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A rare lens & perspective into ‘Woke Progressivism’ between countries (Inspired by Gourav Jaswal)

Updated: May 28, 2021

May 29, 2021: In these challenging times, it is rare to find objective and authentic journalism, especially when it touches on the ‘sacred turf” of progressive ideology. To my surprise, I came across an exceptional article that offered a powerful perspective of this topic based on the experiences and observations of an exceptional journalist and international entrepreneur named Gourav Jaswal (based out of Miramar Beach, India). The comparisons and contrasts between two very different nations, India and Canada, are used as the backdrop to this most enlightening essay that touches on everything that works and is ‘right’ versus all those things that do not work and are not ‘right’ in contemporary society.

EA would like to showcase the literary brilliance of Gourev Jaswal (as published in the National Post). EA considers this to be content that is relevant to all people around the world and should be a reminder to all that so many blessings we have are being compromised and threatened by unhinged progressive ideologies and “rainbows & unicorns”.

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Gourav Jaswal: From abroad, Canada looks like a country drowning in its own self-pity

What I’ve been reading about Canada has seemed puzzling, to say the least, and often outright absurd

(Gourav Jaswal, Special to National Post; May 26, 2021)

Miramar Beach, India — I’ve spent my entire life living beyond a 10,000-kilometre radius of Canada, so you’ll have to forgive me if I never cared too much about what you people were up to. But a couple of years ago, my sons started school in Canada and I began to ping Google News Canada (and read the National Post) as avidly as I consumed the media in Goa, the sleepy, tropical beach-side state where I live in India. And what I’ve been reading about Canada has seemed puzzling, to say the least, and often outright absurd.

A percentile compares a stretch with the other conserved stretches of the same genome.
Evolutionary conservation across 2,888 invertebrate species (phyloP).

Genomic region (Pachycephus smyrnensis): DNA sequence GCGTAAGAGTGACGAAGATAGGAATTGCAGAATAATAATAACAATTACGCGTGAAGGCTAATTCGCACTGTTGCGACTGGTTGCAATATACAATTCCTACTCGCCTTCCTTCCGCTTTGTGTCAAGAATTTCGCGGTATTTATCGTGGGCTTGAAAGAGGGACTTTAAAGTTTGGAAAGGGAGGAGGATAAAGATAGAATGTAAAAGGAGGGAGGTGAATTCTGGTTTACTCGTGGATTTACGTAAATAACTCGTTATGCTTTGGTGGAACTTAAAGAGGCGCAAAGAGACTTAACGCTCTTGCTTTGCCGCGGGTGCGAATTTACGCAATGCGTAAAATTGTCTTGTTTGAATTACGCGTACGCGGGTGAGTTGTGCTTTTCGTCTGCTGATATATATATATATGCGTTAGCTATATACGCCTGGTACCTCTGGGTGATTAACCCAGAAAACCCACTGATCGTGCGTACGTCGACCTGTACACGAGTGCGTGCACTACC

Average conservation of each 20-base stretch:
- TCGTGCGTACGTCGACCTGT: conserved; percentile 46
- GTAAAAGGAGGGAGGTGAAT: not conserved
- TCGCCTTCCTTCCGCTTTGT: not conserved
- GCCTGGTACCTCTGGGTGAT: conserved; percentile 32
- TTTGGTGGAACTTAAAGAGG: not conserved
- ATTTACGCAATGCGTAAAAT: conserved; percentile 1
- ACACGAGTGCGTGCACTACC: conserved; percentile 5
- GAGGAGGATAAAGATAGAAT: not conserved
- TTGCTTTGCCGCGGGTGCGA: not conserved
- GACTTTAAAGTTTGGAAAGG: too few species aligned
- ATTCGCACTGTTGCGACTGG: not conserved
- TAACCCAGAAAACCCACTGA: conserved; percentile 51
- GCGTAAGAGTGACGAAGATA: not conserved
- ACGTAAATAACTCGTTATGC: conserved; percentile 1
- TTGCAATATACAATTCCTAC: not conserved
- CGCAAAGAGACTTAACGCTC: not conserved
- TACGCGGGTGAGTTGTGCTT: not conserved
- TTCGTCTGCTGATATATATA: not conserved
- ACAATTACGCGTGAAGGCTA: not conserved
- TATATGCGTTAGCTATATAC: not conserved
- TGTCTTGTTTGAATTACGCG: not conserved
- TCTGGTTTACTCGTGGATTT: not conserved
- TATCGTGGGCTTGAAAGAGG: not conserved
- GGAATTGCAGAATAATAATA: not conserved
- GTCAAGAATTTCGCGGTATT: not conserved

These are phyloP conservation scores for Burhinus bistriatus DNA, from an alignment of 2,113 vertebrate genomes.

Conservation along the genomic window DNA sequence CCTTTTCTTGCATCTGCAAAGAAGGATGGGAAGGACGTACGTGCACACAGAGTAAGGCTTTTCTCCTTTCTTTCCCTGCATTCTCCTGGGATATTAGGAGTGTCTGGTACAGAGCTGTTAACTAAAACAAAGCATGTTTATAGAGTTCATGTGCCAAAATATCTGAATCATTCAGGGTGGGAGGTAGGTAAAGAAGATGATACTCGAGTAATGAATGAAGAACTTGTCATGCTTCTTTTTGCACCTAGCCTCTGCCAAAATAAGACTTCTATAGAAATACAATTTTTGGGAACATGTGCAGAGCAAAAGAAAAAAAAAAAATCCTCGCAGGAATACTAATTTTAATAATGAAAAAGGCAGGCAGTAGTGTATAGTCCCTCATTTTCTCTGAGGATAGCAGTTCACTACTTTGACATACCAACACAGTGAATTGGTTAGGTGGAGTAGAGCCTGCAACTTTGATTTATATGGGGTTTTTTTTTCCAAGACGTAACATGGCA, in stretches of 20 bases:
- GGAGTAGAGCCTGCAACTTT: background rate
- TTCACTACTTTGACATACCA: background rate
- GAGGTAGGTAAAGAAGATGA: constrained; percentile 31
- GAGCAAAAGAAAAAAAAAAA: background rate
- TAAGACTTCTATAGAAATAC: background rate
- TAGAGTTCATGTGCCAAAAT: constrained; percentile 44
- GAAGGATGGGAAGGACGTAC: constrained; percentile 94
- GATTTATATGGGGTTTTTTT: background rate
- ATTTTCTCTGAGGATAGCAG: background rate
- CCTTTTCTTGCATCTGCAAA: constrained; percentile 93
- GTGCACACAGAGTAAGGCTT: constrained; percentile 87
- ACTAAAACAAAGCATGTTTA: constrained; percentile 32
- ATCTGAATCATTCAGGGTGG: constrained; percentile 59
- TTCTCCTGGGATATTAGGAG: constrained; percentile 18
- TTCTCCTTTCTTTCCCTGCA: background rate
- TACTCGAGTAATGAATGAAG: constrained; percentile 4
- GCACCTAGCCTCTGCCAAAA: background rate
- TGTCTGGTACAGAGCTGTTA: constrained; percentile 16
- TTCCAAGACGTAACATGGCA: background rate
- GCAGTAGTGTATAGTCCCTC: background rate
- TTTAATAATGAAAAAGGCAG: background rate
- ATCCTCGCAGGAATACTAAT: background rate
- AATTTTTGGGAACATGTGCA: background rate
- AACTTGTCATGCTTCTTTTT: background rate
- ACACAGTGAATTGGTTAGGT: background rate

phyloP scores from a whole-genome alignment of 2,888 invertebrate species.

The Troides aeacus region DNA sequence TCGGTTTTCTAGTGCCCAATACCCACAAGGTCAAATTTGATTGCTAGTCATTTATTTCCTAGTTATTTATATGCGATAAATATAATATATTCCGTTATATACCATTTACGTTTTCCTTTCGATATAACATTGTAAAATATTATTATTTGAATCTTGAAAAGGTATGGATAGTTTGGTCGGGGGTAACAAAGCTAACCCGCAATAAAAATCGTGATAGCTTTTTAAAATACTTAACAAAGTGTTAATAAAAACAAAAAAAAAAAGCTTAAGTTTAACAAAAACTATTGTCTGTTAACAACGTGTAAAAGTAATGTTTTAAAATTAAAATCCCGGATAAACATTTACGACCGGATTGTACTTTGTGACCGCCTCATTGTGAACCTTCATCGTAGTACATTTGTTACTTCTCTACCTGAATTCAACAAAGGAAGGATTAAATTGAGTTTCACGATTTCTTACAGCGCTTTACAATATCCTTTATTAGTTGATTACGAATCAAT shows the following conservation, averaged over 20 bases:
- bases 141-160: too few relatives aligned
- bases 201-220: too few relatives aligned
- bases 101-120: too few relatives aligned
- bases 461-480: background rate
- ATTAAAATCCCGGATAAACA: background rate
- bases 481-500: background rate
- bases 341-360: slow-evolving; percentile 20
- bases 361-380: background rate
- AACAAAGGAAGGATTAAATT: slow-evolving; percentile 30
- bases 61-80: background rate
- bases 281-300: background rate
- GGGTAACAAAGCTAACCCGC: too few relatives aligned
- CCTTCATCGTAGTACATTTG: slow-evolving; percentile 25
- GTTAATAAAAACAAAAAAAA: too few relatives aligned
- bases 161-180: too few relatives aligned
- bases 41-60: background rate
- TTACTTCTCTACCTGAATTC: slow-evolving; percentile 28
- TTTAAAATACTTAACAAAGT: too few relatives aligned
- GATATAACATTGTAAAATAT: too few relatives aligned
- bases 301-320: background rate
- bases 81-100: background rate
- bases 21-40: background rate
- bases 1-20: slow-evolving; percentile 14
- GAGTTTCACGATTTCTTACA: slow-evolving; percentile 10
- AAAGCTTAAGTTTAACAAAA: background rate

The most recent item that caught my attention was last week, when the mayor of Vancouver apologized for the brief hand-cuffing of a Black retired B.C Supreme Court justice, due to a case of mistaken identity.

Apologizing for a mistake is wonderful. But declaring without investigation that it’s clearly the result of “systemic racism” is strange. And then adding the astonishing statement that, “As someone who continues to benefit from colonialism, I recognize my privilege,” boggles the mind.

Canada itself was created out of a colonization of the land. But did Canada ever colonize any country in the world? Nope. And unless I missed a news flash, there is currently no country in the world that’s colonized by another, much less Canada (despite what I hear some Quebecois say).

Even if the English team beats India in cricket (which happens very rarely, huh!), none of the half a billion Indian fans whine that it is because the English “continue to benefit from colonialism,” despite our 200-year history of subjugation.